Now, HIV patients can be reminded to take their dose of life-saving medications through mobile-phone text messages, a development that was introduced in an innovative trial in Kenya.
In the "WelTel Kenya1" study, three clinics recruited 538 patients with the human immunodeficiency virus (HIV).
They either received the weekly SMS message on their mobile phone in addition to a standard course of antiretroviral drugs or were given standard care alone.
The text recipients typically received the discreet message "Mambo?", which is Kiswahili for "How are you?" They were instructed to reply "Sawa" ("fine") or "Shida" ("problem") within 48 hours.
Those who said they had a problem or who failed to respond to the prompt within two days were then called by a nurse to find out what was wrong.
In the SMS group, the number of patients who achieved 100-percent adherence to their drug regimen was 12 percent higher than in the non-text group.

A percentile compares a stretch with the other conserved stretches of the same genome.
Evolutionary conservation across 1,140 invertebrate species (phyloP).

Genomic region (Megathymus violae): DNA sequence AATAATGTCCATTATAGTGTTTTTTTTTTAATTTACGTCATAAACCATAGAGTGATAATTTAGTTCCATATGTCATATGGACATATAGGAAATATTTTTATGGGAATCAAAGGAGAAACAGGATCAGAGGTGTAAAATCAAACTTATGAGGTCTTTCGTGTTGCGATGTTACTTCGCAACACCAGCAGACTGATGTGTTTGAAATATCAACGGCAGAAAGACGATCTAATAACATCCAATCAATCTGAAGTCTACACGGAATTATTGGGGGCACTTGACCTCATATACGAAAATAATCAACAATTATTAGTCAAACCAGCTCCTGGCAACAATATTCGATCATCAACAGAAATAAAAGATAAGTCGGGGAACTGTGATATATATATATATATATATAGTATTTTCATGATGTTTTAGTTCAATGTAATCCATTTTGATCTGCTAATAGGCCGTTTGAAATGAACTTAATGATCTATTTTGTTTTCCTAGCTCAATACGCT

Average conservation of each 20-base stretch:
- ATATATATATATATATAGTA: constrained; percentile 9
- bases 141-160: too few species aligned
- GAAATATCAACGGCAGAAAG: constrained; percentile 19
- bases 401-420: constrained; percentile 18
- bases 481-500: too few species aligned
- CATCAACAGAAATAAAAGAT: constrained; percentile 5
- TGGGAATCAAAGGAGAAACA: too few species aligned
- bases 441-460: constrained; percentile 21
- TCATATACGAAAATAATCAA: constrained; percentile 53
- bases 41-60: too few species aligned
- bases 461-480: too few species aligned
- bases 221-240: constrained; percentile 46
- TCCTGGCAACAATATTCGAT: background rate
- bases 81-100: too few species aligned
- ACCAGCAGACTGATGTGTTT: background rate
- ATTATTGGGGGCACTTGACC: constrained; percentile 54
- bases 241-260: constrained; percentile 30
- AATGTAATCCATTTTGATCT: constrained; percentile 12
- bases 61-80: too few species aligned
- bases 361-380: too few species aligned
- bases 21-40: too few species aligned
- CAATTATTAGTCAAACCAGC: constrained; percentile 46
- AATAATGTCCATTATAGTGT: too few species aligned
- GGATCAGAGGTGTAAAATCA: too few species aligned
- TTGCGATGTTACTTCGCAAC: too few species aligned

In addition, the numbers who were able to achieve suppression of HIV to below detectable levels in their blood -- a key benchmark of success -- was nine percent higher in the SMS group than in the standard-care group.
The technique was also cost-effective because it needed no additional equipment and little human intervention.
Each SMS cost only around five US cents, and the nurses who made the calls were able to send off the messages in computerised batches, rather than individually.
Only 3.3 percent of the prompts required a follow-up. As a result, one nurse could potentially manage 1,000 patients by SMS, and expect to make a follow-up call to only 33 patients per week.
On cost grounds, the SMS system could be a sure-fire winner compared to personal visits by a nurse, the researchers say. It could be less expensive just measured on travel costs alone.
The approach could well work in other cash-strapped countries which are fighting to get HIV patients adhere to antiretrovirals, but are also seeing an explosion in the use of mobile phones, the study suggests.
AIDS drugs often carry unpleasant or toxic side effects and -- in the absence of a cure -- have to be followed for the rest of one's life.
The study, led by Richard Lester of the British Columbia Centre for Disease Control in Vancouver, western Canada, is published online by The Lancet.